Consultants in Dysphagia Evaluation and Management
817-514-MBS1 or 1-888-514-MBS1
Happy St. Patrick’s Day
There is never a crowd on the extra mile
**Hurst Texas – Tracheostomy 101** – Hosted by DiagnosTEX
Saturday, March 3, 2007 – FULL HOUSE. SEE YOU THERE!
HOSPICE Patients – Please advice us of any patient under Hospice care and the name of the Hospice company and their contact information with your paperwork, prior to scheduling. We also need the hospice diagnosis listed on the history form. We have had several from various facilities that were filed with MC, only to be denied and then we send a lot of time trying to locate the Hospice company and contact information, after the study is completed, then it becomes difficult to negotiate a fee with them. Thank you for your help and consideration of this when you schedule a hospice patient.
History Form – A New history form is included in this newsletter, please update your paperwork for DiagnosTEX. Thank you!
Visit the DiagnosTEX Website! Check it out! – www.dysphagiadiagnosTEX.com On the DiagnosTEX website you can find out about us! Check on conferences, newsletters, required scheduling paperwork, email us, see MBSS videos, shop our bookstore, download our SLP handouts, and so much more to come!
New SLP staff –As most of you know Alisha and Tia have been pregnant the past “few” months. J Alisha gave birth to a beautiful baby girl on February 22. Tia is due this month and will be moving out of the DFW area after the baby is born. We want to thank Tia for her hard work, commitment, and service she provided at DiagnosTEX for the past several years. We will miss her as I know many of you will as well, but we wish her and her new family the very best! Alisha will return to DiagnosTEX after her maternity leave. We are excited to welcome Kelly Murray M.S. CCC-SLP and Rebecca Morrison M.S. CCC-SLP. They have both completed 3 months of structured training here at DiagnosTEX and will be a wonderful addition to our SLP staff. Both are exceptional Speech Pathologists with years of experience in the profession and we are excited they are here.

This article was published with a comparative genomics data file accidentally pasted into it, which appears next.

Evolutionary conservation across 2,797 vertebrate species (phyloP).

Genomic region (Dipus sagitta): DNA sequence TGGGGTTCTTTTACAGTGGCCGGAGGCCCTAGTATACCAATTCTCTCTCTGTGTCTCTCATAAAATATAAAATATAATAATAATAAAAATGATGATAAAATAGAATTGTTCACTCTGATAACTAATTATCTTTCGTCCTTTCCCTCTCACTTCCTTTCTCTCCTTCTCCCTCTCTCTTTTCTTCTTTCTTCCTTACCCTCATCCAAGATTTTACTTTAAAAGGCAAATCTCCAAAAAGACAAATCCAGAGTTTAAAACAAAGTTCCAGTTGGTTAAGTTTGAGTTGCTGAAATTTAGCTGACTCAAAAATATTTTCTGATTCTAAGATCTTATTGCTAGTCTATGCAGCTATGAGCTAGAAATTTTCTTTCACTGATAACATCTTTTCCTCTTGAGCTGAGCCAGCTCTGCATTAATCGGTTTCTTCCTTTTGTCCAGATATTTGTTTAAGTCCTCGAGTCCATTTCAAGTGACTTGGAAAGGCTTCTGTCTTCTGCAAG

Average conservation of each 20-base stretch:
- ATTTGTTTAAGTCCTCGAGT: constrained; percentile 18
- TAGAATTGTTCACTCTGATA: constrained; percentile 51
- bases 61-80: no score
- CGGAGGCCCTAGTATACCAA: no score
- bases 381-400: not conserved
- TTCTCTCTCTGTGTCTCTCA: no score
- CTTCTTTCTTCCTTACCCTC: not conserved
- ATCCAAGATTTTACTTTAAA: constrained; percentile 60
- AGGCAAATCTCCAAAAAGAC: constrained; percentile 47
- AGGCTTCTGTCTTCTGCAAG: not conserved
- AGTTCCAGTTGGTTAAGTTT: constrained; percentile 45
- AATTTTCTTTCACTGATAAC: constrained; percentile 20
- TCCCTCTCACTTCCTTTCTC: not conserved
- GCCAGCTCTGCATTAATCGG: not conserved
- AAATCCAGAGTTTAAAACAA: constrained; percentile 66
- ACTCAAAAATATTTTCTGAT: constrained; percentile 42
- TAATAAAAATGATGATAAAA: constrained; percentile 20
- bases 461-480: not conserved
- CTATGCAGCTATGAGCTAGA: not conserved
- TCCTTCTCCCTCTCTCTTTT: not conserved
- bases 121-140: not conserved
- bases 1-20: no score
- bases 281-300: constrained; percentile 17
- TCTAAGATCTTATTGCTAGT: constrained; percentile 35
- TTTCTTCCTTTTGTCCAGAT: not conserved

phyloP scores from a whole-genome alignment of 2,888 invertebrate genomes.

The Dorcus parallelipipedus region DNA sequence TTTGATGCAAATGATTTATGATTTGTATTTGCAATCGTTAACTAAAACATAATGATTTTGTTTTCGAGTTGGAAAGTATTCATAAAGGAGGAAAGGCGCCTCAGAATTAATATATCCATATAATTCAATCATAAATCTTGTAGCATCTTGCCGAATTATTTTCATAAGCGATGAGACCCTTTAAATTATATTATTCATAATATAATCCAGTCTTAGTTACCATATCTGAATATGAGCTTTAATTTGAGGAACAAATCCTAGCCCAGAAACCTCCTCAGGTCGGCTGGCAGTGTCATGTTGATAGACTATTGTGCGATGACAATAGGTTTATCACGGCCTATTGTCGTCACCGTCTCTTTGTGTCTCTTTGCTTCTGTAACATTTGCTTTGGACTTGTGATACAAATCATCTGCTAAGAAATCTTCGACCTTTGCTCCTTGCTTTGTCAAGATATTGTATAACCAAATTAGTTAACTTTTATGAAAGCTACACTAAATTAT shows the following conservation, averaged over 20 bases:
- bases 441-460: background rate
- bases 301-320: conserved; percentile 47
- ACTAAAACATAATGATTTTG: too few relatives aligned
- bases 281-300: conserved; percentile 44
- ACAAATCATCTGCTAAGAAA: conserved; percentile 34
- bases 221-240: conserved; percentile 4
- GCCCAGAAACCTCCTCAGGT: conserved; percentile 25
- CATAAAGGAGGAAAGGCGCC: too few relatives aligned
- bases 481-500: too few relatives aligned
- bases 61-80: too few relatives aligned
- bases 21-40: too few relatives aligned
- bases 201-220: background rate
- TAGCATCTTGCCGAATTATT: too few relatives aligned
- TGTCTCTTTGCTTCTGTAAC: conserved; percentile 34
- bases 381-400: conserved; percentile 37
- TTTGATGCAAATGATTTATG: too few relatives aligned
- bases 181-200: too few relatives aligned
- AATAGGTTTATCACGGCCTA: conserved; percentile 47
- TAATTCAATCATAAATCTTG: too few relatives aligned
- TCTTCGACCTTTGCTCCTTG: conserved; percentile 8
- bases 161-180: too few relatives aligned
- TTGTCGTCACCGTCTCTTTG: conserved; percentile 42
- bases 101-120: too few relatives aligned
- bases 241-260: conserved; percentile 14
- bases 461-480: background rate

Oral Wounds – ADVANCE ONLINE EDITIONS FOR SLP 2/5/07
A study at the University of Illinois reveals that wounds in the mouth heal slower in women and older adults. Testosterone may help the wounds heal faster in men, regardless of age. It is a potent anti-inflammatory hormone that is abundant in saliva. Women are usually more prone to inflammatory diseases. In skin, a woman’s wounds heal faster than a man’s, but the more inflammation a person has inside their mouth, the slower wounds appeared to heal. In this study it became apparent that the healing process in skin and mouth tissues is different in some fundamental way not previously expected. This is significant research and important for implications in surgical procedures and practices.
Oropharyngeal Cancer – ADVANCE Vol. 17, No. 7, By: Desiree Voinche
A study completed at University of Texas in Houston, set out to determine the incidence of severe dysphagia in oropharyngeal cancer and evaluate difference in swallowing function based on treatment type.. The use of chemoradiation resulted in a trend toward more swallowing toxicity and PEG placement during and initially after therapy. However there appears to be no difference in long term feeding tube dependence and severe swallowing dysfunction between patients who received radiation alone compared to those receiving chemo. They stated that the detailed effects of treatment on swallowing cannot be assessed without a Modified Barium Swallow Study on every patient.
Dysphagia Tidbit – The Role of the Speech Pathologist in Laryngectomy Management:
Jane-Frances Gooden, Courtney Jones, Alyssa Mann, Marita McDowall and Jo Shugg. Supervised by Louise Brown.
School of Human Communication Sciences, La Trobe University, Melbourne, Australia.